The best time to address saddle damage is before it happens.
Taking good care of yourself can add years to your lifespan, and that correlation also holds true for your saddle. Luckily, saddles demand less attention than we do, so their proper maintenance involves simply incorporating several steps into your horse-riding routine. This program of regular care, along with factors such as overall quality and frequency of use, will play a large role in determining how long your saddle lasts.
Saddle materials have natural enemies that rob them of their beauty, strength, and suppleness. Like our own hides, they suffer from the ravages of harsh usage and prolonged exposure to dirt, sweat, and irritants. Extremes of hot or cold temperatures damage leathers and synthetics just as they harm our skin, and it’s important to maintain the proper level of moisture.
Doing so involves a bit of a balancing act, especially if your saddle has a natural hide. Saddle leather that is too dry can become stiff or cracked, and it cannot replenish its lost oils as our skin can. Regular conditioning can keep it pliable, but too much oil can flood the fibers and turn your saddle into a dust and dirt magnet.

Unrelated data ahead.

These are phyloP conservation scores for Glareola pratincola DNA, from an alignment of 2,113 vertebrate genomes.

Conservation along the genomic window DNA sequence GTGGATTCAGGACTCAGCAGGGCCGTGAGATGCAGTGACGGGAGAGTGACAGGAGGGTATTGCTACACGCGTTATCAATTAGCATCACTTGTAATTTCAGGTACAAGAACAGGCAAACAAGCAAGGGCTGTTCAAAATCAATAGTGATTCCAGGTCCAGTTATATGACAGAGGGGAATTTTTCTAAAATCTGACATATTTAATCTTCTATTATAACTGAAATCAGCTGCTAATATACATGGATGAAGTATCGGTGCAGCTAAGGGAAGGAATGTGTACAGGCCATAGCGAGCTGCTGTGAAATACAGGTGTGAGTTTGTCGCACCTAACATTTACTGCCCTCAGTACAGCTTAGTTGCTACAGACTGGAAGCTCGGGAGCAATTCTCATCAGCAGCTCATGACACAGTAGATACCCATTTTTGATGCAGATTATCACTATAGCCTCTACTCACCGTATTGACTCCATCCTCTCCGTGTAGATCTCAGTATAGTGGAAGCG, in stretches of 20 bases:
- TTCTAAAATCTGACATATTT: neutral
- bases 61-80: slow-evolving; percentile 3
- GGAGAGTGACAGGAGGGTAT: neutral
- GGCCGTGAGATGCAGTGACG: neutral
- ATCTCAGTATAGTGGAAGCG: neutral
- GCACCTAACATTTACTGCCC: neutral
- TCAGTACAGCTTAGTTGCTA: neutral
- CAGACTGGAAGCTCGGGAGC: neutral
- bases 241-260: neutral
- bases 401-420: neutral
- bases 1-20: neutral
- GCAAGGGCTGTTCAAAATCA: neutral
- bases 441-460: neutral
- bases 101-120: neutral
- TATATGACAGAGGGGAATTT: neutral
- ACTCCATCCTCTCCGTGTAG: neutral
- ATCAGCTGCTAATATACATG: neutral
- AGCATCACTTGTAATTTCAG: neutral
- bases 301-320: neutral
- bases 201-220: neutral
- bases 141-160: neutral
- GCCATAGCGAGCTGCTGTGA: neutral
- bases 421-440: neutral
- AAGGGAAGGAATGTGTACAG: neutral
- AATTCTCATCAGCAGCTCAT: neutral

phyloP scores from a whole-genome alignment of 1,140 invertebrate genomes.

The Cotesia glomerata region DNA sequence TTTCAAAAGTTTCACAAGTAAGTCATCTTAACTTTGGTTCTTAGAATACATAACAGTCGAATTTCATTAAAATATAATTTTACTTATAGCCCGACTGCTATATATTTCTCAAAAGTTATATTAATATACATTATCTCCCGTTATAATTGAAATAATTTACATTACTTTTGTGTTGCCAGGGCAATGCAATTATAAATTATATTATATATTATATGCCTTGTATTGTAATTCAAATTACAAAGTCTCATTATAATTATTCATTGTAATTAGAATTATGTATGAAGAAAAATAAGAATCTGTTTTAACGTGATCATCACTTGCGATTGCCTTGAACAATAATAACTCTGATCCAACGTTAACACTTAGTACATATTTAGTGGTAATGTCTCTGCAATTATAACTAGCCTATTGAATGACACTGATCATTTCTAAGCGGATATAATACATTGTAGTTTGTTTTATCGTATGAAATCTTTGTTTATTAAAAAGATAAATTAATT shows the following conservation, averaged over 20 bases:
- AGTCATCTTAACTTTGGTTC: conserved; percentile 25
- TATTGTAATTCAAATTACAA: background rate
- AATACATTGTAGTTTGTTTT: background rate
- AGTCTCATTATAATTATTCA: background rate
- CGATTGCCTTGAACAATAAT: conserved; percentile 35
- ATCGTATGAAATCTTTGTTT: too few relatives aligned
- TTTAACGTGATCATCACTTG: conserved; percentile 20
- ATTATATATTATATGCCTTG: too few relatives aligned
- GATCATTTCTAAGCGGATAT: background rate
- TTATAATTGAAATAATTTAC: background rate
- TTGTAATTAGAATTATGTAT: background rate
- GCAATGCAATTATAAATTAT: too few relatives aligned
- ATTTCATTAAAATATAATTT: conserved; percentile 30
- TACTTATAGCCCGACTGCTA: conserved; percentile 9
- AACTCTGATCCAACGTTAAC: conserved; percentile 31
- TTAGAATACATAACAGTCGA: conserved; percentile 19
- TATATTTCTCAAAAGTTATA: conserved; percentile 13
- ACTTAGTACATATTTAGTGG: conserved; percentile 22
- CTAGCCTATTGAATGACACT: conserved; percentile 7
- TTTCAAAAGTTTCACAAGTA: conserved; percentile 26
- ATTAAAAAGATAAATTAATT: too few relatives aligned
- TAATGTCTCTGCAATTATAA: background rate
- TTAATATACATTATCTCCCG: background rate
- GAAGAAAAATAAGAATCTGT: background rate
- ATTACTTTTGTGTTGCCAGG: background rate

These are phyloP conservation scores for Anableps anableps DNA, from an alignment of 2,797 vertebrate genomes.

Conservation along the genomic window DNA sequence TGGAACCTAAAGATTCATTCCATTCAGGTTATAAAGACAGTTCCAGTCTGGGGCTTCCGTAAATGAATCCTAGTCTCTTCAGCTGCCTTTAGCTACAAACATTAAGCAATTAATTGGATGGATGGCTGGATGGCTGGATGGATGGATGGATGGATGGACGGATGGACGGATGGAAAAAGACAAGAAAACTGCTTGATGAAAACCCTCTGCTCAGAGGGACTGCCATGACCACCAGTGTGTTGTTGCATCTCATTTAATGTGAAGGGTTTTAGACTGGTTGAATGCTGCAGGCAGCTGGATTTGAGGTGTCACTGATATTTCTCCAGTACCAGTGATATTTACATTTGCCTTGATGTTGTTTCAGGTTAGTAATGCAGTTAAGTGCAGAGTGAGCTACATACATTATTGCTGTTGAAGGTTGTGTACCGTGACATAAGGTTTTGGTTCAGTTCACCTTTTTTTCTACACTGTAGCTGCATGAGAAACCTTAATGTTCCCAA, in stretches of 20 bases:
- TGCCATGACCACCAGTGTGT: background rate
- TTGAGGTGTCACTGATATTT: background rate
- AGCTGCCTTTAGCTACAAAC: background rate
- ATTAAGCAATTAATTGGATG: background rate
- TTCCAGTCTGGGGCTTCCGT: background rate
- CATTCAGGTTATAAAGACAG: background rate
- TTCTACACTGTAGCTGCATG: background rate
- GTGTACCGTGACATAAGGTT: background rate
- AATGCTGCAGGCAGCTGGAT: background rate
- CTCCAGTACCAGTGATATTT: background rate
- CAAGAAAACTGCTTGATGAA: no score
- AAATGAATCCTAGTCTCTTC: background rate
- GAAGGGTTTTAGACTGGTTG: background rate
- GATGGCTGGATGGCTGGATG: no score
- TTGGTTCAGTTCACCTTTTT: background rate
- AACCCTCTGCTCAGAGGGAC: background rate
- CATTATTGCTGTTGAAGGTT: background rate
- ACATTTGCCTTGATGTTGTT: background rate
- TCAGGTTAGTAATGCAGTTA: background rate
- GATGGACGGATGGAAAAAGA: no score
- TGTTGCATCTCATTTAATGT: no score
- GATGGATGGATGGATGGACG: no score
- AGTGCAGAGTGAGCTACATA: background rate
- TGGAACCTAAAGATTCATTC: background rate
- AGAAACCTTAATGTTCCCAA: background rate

Synthetic saddles are easier to care for than leather ones, but they are not always as worry-free as their manufacturers claim. Even man-made materials need protection from rough handling, extreme temperatures, and surface irritants. There is such a wide range of different substances used in the synthetics industry that the life cycle of any one saddle depends upon its specific type and quality.
A saddle represents a sizeable investment, but regular care can ensure that it’s one worth making. By clicking on the appropriate link below, you can access our recommendations for storing and handling y0ur saddle as well as our suggestions for cleaning and conditioning it. No saddle lasts forever, but adopting these measures will help your saddle look, feel, and perform at its very best.